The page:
About 40 were killed or found dead through 15-18 February across Mexico in shootouts or suspected executions by gangsters; one shooting death occurred unusually at midday in a Mexico City district frequented by tourists. A man was shot in that incident on 15 February as he left a bookshop in the Zona Rosa, a district of bars, eateries and offices popular with youth and tourists, Proceso reported. He was one of at least 16 the review reported as killed or found dead around Mexico on 14-15 February. These also included two whose bones were unearthed outside Acapulco in the west-coast state of Guerrero and two decapitated corpses found late that day, hanging from a bridge in the north-western state of Sinaloa. Proceso counted seven suspected crime victims in the states of Jalisco and Estado de México on 16 February. On 17 February a student was found shot dead in the western district of Chilpancingo. Three students were reported injured in Cuernavaca on the night of 16-17 as a gang of 15 broke in a robbed a student house party. Proceso counted 15 or more suspected victims of crime found on 17-18 February. These included a federal prosecutor and a man identified as his brother, found shot dead at the back of a car in the district of Ciénaga de Flores north of Monterrey. Another brother - the police chief of the district of Nuevo Laredo - was apparently missing on 18 February, Proceso reported. On 19 February, a senior detective from the northern state of Nuevo León was shot dead in the district of Apodaca, Excelsior reported. Two municipal officials and a former state official were also suspected to have been kidnapped in western and central Mexico. The mayor of Huitzuco de los Figueroa in Guerrero, his municipal finance officer and their driver were missing as of late 17 February and may have been kidnapped while driving betweeen Huitzuco and nearby Iguala, Milenio reported on 19 February. The former finance chief of the state of Morelos, Alfredo Jaime de la Torre, was in turn thought kidnapped on 18 February at his office in the district of Temixco, Proceso reported.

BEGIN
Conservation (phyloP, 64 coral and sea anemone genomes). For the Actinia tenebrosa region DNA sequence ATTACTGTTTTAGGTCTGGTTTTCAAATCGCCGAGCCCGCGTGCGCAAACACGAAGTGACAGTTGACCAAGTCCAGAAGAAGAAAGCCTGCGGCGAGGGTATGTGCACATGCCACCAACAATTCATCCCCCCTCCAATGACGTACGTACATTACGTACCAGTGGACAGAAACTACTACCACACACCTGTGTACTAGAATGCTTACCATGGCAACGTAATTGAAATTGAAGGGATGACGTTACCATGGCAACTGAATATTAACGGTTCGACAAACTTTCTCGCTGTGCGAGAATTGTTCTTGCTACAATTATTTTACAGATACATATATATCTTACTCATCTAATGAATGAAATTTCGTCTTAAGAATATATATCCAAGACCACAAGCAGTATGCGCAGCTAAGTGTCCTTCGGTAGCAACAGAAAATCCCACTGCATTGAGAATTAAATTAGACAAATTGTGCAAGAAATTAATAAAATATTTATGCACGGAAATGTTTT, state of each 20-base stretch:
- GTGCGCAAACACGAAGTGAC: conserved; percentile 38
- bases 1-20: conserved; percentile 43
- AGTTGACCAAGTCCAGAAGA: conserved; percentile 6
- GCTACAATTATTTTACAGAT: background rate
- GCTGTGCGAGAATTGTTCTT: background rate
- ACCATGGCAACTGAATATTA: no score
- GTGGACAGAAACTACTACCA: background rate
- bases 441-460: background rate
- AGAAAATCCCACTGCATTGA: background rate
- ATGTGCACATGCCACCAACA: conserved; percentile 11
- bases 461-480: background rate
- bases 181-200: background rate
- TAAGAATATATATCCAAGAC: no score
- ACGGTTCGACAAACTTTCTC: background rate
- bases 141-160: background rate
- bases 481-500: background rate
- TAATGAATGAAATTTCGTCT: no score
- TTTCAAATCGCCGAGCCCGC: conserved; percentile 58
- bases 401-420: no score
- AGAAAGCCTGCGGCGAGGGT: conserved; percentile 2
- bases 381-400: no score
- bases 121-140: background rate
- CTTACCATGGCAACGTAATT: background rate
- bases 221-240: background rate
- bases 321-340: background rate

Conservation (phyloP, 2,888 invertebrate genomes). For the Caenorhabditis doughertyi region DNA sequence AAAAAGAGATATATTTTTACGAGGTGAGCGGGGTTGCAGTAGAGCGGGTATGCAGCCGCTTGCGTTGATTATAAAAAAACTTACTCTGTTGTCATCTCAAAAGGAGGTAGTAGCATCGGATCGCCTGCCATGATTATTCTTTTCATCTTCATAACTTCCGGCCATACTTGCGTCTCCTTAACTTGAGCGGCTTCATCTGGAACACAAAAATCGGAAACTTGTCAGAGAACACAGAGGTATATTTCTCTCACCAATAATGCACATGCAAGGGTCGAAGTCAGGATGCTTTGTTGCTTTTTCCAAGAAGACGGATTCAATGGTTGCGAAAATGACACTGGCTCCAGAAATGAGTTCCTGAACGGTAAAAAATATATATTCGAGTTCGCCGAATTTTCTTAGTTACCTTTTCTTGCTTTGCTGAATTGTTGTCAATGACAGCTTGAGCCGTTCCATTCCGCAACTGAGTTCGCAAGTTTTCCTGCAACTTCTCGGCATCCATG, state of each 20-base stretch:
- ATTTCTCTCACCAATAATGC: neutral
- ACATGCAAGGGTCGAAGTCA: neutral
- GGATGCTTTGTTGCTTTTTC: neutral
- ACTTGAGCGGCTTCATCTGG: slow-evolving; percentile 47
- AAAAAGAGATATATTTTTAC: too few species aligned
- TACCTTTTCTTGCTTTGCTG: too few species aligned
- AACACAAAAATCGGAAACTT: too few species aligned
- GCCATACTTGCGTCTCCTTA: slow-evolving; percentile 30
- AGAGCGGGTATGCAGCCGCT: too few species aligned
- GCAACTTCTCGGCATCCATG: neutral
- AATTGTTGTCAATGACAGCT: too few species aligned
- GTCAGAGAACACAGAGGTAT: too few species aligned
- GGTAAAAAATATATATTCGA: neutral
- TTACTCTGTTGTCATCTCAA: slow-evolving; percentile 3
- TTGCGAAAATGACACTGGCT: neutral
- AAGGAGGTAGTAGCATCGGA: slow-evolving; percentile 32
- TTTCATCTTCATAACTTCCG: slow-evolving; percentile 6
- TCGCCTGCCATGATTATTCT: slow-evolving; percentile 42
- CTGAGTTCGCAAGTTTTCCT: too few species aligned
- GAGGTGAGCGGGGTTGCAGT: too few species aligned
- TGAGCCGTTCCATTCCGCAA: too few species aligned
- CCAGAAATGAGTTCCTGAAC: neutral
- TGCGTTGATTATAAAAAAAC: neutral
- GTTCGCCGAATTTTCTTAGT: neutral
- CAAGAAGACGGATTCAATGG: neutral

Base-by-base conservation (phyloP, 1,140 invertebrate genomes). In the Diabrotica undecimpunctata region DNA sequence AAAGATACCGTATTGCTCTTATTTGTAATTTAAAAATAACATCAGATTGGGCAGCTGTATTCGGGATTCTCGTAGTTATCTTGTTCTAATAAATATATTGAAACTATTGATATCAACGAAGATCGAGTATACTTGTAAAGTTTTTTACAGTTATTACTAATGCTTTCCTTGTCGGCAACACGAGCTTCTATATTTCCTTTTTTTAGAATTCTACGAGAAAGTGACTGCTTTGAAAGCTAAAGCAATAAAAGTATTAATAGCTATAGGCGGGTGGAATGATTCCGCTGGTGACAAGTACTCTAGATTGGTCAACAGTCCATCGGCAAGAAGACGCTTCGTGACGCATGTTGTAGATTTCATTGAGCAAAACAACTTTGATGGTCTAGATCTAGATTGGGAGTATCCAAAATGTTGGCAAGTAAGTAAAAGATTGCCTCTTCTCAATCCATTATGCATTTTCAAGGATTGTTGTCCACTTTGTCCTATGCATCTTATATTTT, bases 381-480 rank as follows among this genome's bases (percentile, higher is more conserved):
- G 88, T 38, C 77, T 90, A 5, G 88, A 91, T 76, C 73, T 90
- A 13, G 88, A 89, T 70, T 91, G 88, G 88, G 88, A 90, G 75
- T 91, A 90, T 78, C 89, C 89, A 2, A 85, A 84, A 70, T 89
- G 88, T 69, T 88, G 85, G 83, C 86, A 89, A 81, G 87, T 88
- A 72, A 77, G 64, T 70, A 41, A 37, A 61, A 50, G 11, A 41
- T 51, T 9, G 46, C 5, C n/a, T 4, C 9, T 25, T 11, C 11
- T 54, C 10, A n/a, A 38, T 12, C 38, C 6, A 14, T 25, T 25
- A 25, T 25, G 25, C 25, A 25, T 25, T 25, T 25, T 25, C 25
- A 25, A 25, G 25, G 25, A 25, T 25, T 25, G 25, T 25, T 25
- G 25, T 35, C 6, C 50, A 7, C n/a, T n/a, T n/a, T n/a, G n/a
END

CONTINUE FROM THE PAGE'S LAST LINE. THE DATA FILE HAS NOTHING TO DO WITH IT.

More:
The Defence Ministry reported on 19 February "important strikes" against rebels of the Southern Block of the Revolutionary Armed Forces of Colombia (FARC), including the "neutralisation" - killing or detention - of some 10 guerrillas in operations in southern Colombia. In the district of El Paujil in the Caquetá department troops found an explosive cache in an operation wherein they killed two presumed FARC fighters and detained one; these were identified as members of the Teófilo Forero mobile column. The ministry reported that two fighters of the Southern Block surrendered to troops in the districts of Florencia and La Montañita; one was identified as a radio operator and girlfriend of the guerrilla chief dubbed Charapo caught on 14 February. Troops and police detained four presumed members of the FARC in the southern district of Puerto Asís suspected of having blown up the district police station on 16 February. A FARC fighter was killed in a shootout with troops near the district of San Miguel in the Putumayo department, which apparently prevented an attempt by the FARC to bomb a pipeline running to the nearby district of Orito. The ministry reported the same day that a fighter dubbed Caracho or Efrén, identified as third-in-command of the FARC's Seventh Front, surrendered to troops on 18 or 19 February in the countryside of the south-eastern district of San José del Guaviare. One of his soldiers also left the guerrilla when he found out his chief had surrendered, the ministry stated. Caracho reportedly joined the FARC in 1991 at the age of 12; the ministry website counted him as the 13th FARC field commander to surrender so far in 2013.